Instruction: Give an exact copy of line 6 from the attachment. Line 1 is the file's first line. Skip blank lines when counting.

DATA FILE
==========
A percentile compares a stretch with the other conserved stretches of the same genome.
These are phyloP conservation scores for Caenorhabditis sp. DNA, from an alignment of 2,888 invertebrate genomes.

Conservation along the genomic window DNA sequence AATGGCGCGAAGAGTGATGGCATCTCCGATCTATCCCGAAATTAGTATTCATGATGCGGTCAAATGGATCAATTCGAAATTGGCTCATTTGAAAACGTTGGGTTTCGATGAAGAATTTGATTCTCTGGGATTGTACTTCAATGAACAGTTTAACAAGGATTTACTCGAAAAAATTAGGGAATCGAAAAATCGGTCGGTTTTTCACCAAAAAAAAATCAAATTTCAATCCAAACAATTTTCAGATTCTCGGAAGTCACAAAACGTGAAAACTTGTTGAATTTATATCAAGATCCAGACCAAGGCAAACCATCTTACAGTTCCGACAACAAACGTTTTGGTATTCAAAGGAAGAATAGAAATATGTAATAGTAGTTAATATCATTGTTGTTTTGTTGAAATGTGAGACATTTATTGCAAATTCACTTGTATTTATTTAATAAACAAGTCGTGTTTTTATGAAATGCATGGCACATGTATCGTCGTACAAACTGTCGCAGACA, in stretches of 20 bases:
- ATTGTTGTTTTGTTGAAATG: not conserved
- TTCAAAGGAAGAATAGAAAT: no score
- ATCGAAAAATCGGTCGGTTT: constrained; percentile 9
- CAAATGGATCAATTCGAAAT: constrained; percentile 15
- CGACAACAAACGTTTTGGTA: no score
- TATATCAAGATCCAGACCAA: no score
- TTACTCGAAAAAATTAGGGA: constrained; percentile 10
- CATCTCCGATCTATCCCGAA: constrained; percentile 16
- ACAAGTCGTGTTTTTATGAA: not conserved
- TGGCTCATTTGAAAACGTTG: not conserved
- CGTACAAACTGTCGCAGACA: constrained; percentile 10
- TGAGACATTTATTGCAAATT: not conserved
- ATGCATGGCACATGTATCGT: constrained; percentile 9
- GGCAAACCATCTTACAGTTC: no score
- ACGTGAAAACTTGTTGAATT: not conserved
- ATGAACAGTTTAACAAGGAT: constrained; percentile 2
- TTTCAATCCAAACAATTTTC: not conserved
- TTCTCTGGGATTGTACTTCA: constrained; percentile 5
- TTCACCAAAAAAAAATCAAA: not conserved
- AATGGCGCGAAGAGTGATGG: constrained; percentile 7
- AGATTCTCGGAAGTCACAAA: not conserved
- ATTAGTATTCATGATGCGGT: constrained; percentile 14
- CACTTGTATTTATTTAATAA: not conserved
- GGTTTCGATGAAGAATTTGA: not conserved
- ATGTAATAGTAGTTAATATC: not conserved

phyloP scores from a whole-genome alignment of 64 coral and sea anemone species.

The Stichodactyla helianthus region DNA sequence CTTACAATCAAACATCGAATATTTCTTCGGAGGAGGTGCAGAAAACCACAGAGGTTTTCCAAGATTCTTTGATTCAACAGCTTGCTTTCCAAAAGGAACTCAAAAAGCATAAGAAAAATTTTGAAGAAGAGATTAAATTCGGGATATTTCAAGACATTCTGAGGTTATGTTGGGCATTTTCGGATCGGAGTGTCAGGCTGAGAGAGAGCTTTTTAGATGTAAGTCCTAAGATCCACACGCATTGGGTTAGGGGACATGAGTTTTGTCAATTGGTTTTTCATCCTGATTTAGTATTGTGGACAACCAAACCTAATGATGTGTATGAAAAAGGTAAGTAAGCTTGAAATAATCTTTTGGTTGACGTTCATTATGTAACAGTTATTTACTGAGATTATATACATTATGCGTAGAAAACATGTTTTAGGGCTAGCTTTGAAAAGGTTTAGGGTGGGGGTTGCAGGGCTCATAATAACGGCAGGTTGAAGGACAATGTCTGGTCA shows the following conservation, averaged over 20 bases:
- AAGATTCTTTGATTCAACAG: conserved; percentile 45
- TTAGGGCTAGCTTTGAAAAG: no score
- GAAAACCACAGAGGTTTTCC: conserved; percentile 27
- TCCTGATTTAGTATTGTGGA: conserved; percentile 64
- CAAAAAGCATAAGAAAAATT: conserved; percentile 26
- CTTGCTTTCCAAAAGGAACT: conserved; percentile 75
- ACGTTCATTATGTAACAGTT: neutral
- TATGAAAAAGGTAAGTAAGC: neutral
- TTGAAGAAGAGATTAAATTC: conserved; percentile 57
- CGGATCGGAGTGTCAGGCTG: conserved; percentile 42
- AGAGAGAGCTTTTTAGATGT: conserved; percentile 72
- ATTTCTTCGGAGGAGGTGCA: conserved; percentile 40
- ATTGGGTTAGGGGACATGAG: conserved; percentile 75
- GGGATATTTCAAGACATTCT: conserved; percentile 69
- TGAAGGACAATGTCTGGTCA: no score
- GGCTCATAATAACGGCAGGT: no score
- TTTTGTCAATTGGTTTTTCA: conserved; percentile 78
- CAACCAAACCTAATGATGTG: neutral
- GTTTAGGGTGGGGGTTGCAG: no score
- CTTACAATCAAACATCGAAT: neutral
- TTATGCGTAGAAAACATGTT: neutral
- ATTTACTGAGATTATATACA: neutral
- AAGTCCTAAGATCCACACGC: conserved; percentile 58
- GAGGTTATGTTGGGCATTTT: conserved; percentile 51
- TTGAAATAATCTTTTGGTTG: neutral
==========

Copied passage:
- ATCGAAAAATCGGTCGGTTT: constrained; percentile 9